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Player Focus: Jalen Green

It was during Episode 27 of our show in late 2021 when I went on the record as saying I believed Jalen Green would be the best player from the 2021 Draft Class.

The jury is still well and truly debating whether he will earn that title as his career goes on, what with Cade Cunningham unfortunately projected to miss the rest of this season and Scottie Barnes failing to take a leap forward after a stellar rookie year.

Evan Mobley has been good but has failed to make a major splash in his sophomore season thus far, while Australian wonder-kid Josh Giddey continues to put up the most bizarre combination of statistical milestones the NBA’s social media department can keep track of, but is, like Barnes, pretty much a carbon copy of his rookie-self.

Through 27 games this season, Green has not only shown statistical improvement, but also a huge improvement that is easily noticed via the eye test. His points per game is up from 17.3 to 21.8, he is dishing out an extra assist per contest, grabbing an extra board and while his usage has gone up and he is attempting an additional 3.5 field goals a night, his percentages have remained almost identical to what they were last season (42.6% last season compared to 41.8% this season). As I said above though, the eye test is where Green’s improvement really shines.

Coming into the league, we knew Green was an explosive athlete and scorer from his time in the G-League Ignite, and this remains his MO in the NBA. Like many young players who enter the league, he struggled early, particularly when his outside shot wasn’t falling, with a tendency to try and force things on the offensive end. As his rookie campaign drew to a close however, Green showed that his mind had adjusted to the NBA’s pace and physicality, utilising his explosiveness to blow by perimeter defenders before making the right play while driving rather than attacking the rim with reckless abandon at every opportunity.

Don’t get me wrong though, Green still absolutely does this at times, but he’s far more calculated and in control when he does decide to push the envelope and challenge the oppositions bigs in the paint.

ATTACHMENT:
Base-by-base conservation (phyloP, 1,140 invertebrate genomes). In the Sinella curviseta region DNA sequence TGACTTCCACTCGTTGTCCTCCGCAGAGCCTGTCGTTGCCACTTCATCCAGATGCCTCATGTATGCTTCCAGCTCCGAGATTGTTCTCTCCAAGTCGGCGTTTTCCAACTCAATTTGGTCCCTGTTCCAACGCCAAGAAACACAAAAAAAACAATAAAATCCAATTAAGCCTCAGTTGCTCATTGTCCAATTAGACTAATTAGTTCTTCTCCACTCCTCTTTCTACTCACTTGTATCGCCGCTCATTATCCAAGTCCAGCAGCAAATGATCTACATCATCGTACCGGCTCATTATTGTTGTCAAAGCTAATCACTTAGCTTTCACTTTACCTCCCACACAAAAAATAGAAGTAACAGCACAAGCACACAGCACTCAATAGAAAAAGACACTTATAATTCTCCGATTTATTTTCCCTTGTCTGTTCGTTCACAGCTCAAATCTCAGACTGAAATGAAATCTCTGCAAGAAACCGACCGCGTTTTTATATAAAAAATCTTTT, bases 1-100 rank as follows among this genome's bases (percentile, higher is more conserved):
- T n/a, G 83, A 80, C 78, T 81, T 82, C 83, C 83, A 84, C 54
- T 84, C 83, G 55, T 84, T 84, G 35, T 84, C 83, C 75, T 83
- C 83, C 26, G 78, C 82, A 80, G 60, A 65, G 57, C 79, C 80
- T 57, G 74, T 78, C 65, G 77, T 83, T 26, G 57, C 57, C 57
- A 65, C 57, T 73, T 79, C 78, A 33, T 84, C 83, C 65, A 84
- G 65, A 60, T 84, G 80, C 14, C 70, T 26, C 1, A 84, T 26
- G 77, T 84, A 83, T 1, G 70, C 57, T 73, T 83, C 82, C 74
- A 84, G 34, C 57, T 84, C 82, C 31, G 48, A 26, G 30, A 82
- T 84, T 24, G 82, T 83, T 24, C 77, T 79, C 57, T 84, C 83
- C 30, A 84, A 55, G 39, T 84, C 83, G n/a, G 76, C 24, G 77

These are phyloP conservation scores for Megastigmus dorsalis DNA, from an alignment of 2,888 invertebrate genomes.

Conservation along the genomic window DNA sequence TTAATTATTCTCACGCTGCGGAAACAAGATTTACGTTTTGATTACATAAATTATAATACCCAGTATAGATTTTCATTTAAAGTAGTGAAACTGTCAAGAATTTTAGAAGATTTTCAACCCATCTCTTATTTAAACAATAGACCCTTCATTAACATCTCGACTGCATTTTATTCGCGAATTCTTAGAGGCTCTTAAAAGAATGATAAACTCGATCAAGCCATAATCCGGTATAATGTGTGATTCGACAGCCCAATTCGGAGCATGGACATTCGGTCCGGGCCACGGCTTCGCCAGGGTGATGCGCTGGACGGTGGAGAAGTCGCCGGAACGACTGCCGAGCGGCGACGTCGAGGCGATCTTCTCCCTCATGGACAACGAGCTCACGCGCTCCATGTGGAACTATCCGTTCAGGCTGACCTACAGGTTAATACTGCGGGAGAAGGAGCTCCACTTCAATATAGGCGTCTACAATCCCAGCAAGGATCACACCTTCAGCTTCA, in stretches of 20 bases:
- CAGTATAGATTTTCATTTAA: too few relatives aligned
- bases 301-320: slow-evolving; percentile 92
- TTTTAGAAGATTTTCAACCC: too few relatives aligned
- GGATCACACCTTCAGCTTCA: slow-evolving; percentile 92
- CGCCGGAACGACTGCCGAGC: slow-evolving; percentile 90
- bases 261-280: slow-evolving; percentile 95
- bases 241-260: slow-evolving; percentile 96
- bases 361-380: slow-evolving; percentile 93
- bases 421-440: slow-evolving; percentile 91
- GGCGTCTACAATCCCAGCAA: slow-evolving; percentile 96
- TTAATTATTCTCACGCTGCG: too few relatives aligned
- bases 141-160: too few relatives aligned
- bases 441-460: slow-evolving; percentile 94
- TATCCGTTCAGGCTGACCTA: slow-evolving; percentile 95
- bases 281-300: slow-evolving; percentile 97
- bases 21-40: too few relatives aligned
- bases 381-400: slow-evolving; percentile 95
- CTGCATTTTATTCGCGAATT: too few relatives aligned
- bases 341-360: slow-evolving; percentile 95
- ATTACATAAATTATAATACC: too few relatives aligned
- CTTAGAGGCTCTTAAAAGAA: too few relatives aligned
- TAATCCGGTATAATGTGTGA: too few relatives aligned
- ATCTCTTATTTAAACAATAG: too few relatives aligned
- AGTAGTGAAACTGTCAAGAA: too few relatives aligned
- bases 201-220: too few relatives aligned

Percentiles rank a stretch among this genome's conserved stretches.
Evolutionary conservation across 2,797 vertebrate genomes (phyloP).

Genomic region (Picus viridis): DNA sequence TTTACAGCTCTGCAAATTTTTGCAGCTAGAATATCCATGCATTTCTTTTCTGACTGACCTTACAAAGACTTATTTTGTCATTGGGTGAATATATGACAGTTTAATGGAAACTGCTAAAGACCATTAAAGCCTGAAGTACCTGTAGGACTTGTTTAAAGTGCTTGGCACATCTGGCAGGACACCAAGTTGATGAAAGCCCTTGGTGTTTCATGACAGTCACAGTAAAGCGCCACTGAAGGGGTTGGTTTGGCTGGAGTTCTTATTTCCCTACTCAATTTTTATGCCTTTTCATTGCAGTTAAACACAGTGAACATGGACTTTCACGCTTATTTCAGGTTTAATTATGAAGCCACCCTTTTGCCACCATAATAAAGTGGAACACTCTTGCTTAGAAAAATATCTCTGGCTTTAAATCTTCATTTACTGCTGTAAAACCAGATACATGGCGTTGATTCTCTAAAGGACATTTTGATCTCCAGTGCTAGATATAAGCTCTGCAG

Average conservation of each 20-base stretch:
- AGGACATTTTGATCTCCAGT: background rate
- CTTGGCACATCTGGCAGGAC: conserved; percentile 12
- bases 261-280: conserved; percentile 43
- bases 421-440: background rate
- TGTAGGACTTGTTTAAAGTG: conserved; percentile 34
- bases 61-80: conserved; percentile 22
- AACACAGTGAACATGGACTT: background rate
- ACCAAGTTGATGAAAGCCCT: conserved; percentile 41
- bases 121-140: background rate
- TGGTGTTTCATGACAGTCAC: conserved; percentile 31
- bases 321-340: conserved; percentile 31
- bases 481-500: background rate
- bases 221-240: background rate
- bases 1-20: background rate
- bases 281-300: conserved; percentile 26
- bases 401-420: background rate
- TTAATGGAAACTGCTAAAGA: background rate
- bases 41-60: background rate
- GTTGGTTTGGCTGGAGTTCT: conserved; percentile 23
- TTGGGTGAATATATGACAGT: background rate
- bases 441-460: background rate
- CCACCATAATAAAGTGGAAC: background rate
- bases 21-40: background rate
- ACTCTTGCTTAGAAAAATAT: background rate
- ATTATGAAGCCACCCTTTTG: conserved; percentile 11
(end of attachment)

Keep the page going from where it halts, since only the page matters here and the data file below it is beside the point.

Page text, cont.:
Jalen Green has made steady improvement in his game since the half-way point of his rookie season.

His number one preference when driving the lane is to rise up and use his extreme athleticism to throw down a powerful dunk if possible, but when he can’t cleanly get to his launching pad, much like the rest of the league, Green has developed an effective euro-step. Not only does the euro-step effectively allow smaller players to get opponents off balance and force them to turn their body into less-than-ideal positions, it ironically allows Green to utilise his athleticism once again and launch off one leg to find an angle to get his shot away.

Once he’s found that angle, he’s one of the more unorthodox finishers in the league in some respects, too. Whereas most players driving right would euro-step off their right foot, then onto their left and elevate to finish with their left hand, Green has a habit of still attempting to finish with his right. In one respect, this makes his shot easier to block as his body doesn’t form a barrier between it and the defender, but it’s also a crafty decision if he’s able to manoeuvre and use the rim to protect his shot by finishing on the far side.

When Green is able to do this, finishing with his right hand enables him to get his shot onto the glass or above the cylinder quicker than with his left, theoretically making it a harder shot to block. It looks unorthodox and often sees him almost reaching behind his head to complete, but Green seems to be comfortable making this look. It also means his body is on all sorts of weird angles as he attempts to finish, and on several occasions this season I have seen defenders bamboozled and foul him in this moment, helping him get to the line for easy buckets.

It’s hardly fine art or even a fundamentally sound and refined basketball move, but Green is able to make it work more often than not. It’s the type of thing I can see becoming somewhat of a signature move and finish in the coming years.

Will a leaning back, over the head, right-handed lay-up become Jalen Green's signature move as his career goes on?

I want to finish with a final thought about Green and the way he’s been playing of late. He simply looks comfortable in everything he does on the court and is taking his time when sizing up opponents, thinking his way through situations and more often than not making the right decision. As with any young player, there are multiple areas to improve as he gets older, but his recent 30-point performance against the Milwaukee Bucks highlights the improvements he’s made to his mid-range and deep range shooting, as well as thought process when deciding to attack the rim.

He looks smooth. He looks good.

I discussed on a yet-to-be-released podcast episode with Hunter a week or so ago that Green’s shot looks like it’s going in every time. Against the 76ers earlier this month in overtime, despite being off balance and fading to his right over multiple defenders, he rose up and the shot released in a way which made me think “this is going in”. It didn’t on this occasion, but there is only one other player I can remember really thinking that way about when their shot went up – the late Kobe Bryant.

I’m not comparing the two in any way other than to say I get that eerie feeling the shot is going in every time it goes up, regardless of their percentages. If my gut is correct though and Green develops that ability to close out games in the toughest of moments, the Rocket shave got themselves a genuine star.

So what do you think?

Let me know by signing up for an account and commenting on this post, or by emailing the show at!

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